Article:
The Hollywood fame enjoyed by the Bandit Pontiac Trans Am means that the Poncho has lent its aura to machines that have little to do with muscle cars—this modern Chevy Silverado “Bandit” that fetched $286,000 during an auction held earlier this year is an example as good as any. And, speaking of quirky Pontiacs, trucks, and auction blocks, we missed this six-wheeled Trans Am pickup truck when it was seeking a new owner back in June. However, we feel that the machine, which is known as Trans Camino, is fully worthy of our attention.
The starting point for this build was a 1987 Pontiac Trans Am GTA. And while the gamers among you might instantly think of a little Rockstar title, that badge stood for a Gran Turismo Americano. Introduced for the said model year, the GTA rose to the highest spot in the range. It did that by incorporating all the top features many customers were buying separately into an overall package that would also add refinement to the car—remember, that was an era when oil crisis-fueled restrictions meant such vehicles couldn’t rely on big muscle anymore.
As stated in the Mecum auction listing from back in June, the Pontiac Trans Camino (this 1959 Bonneville UTE is another way of bringing the Chevy El Camino into the Pontiac realm) was cut and stretched to accommodate the extra wheels.
Please note the term “dually” seems to be incorrectly used to describe the vehicle. But, once again, we’re not sure what happened with the contraption during the auction, but we’re here to focus on the wacky project.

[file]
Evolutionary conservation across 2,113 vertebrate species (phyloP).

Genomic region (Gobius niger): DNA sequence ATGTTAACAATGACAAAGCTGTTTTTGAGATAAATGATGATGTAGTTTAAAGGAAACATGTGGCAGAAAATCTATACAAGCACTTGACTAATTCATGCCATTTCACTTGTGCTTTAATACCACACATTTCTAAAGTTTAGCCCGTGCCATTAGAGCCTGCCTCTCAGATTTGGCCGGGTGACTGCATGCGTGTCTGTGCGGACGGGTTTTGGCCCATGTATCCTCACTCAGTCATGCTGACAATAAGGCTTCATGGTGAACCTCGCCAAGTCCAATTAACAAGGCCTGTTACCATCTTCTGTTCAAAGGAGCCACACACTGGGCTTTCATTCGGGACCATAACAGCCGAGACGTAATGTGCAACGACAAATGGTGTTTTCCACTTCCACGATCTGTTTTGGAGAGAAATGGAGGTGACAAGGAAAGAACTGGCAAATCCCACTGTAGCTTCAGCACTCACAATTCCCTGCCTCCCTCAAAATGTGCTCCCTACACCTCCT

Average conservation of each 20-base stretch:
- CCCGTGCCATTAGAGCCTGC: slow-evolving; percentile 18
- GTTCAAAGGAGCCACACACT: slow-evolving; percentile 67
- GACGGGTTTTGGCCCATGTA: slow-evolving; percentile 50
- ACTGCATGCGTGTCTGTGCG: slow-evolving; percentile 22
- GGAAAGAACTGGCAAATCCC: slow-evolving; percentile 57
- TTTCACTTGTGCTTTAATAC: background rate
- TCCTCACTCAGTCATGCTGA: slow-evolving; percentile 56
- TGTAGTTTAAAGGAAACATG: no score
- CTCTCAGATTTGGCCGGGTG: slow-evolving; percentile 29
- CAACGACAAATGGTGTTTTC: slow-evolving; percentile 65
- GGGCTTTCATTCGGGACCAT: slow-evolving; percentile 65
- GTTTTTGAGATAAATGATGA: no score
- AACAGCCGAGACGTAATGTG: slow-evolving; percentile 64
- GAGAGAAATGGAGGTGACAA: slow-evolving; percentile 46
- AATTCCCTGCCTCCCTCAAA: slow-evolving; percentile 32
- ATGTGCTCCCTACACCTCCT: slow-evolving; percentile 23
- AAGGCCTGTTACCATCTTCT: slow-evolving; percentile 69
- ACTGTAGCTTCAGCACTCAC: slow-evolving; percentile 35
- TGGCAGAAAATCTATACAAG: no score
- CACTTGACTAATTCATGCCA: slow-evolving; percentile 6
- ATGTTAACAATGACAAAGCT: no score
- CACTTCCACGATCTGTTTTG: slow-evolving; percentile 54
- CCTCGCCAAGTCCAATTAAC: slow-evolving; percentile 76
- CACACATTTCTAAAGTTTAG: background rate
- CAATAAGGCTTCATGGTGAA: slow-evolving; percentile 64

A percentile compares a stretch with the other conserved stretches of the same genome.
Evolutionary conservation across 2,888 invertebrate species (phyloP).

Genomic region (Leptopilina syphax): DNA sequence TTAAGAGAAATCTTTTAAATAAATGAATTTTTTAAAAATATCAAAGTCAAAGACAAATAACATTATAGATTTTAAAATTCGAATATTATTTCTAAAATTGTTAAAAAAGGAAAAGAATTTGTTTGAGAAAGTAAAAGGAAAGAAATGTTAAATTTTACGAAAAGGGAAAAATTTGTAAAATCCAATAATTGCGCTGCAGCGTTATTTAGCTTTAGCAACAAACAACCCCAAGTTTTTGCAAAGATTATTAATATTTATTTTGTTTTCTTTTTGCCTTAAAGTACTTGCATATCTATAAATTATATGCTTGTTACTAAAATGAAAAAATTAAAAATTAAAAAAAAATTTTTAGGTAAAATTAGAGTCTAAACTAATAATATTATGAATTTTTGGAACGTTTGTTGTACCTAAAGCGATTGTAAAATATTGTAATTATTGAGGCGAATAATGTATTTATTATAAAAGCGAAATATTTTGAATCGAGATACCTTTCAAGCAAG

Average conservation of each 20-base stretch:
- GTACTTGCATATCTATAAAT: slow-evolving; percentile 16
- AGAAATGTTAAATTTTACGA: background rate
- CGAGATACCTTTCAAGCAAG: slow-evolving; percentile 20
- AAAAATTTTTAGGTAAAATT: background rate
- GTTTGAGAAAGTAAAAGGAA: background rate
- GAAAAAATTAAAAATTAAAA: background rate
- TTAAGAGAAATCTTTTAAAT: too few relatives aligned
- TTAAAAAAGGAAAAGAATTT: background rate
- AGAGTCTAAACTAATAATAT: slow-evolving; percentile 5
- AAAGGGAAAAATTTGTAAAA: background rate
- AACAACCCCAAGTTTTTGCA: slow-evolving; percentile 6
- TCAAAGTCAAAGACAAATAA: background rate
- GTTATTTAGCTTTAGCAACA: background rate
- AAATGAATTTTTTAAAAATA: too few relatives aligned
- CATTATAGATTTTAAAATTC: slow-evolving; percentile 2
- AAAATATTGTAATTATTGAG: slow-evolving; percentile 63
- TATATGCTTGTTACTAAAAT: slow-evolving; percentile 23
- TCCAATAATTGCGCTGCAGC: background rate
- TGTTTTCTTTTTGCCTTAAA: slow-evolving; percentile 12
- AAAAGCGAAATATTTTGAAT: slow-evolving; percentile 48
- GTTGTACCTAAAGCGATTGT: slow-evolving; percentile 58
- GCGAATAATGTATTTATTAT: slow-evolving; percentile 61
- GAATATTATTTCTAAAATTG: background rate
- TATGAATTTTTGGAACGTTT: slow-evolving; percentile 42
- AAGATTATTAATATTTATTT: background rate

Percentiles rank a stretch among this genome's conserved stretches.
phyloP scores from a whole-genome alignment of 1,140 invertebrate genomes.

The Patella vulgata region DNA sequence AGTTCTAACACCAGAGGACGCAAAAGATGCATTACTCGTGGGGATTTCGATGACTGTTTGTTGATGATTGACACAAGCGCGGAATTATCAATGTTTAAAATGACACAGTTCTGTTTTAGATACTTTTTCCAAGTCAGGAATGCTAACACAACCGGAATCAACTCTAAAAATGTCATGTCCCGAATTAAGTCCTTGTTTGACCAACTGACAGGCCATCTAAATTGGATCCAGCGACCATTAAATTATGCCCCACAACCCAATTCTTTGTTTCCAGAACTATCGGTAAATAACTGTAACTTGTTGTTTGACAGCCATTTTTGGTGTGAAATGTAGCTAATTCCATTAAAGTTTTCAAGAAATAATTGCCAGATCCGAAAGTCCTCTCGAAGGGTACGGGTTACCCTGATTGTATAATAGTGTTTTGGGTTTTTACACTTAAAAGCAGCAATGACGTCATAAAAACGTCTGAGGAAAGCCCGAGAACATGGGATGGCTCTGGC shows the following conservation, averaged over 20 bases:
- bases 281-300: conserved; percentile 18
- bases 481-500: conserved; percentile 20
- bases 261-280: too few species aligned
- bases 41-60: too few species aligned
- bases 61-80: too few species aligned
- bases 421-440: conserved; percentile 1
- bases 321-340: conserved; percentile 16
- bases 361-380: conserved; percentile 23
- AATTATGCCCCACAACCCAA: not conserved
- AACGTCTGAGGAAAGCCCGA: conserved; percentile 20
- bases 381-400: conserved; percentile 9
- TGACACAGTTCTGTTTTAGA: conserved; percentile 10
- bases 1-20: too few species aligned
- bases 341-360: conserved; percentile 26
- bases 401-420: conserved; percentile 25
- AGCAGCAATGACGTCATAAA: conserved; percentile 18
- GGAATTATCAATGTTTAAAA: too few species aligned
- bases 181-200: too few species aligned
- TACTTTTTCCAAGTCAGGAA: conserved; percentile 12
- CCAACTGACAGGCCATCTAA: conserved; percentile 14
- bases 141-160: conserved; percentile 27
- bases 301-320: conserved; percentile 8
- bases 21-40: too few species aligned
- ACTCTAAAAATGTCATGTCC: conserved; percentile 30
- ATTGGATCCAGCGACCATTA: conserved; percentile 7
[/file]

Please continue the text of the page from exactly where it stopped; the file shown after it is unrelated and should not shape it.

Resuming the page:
This is no redneck engineering product
One can easily dismiss this custom Pontiac, especially since we’re looking at a departed brand whose truck offerings were few and far between. Then again, the project has a special argument to fight naysayers, which would be the superior quality of the build.
It all starts with the styling, as the thick B-pillars and the upper lines of the custom bed were built to match the factory styling of the Trans Am GTA. Then there’s the execution, with the said parts appearing to perfectly fall in line with the factory panels.
As you can imagine, adding a bed also resulted in some other changes. So, while the interior, which has been redone, still packs four seats, there are two extra seats in the bed—hopefully, people will only use this when the vehicle is stationary. In addition, the back of the… coupe utility now houses the fuel tank.
What about the power?
There’s no mention of the engine, but the Vimeo video associated with the listing takes us under the hood. And this seems to be a 305 ci (5.0L) TPI (tuned port injection) mated to an automatic gearbox. For the record, it’s the kind of V8 that delivered 205 hp when stock—this is what we meant about the limitations of the era, which would be addressed thanks to the virtues of turbo power before the end of the decade.
However, there seems to be a custom Holley intake sitting atop the motor, which falls in line with our expectation for this example to make more power. After all, when you’re out there driving such an extrovert one-off, you may want to outrun your critics at times. Or perhaps you could seek a friend who embraces the same values, like this more modern Volvo XC60 six-wheeler truck that took people’s attention away from classic muscle during a recent car meet.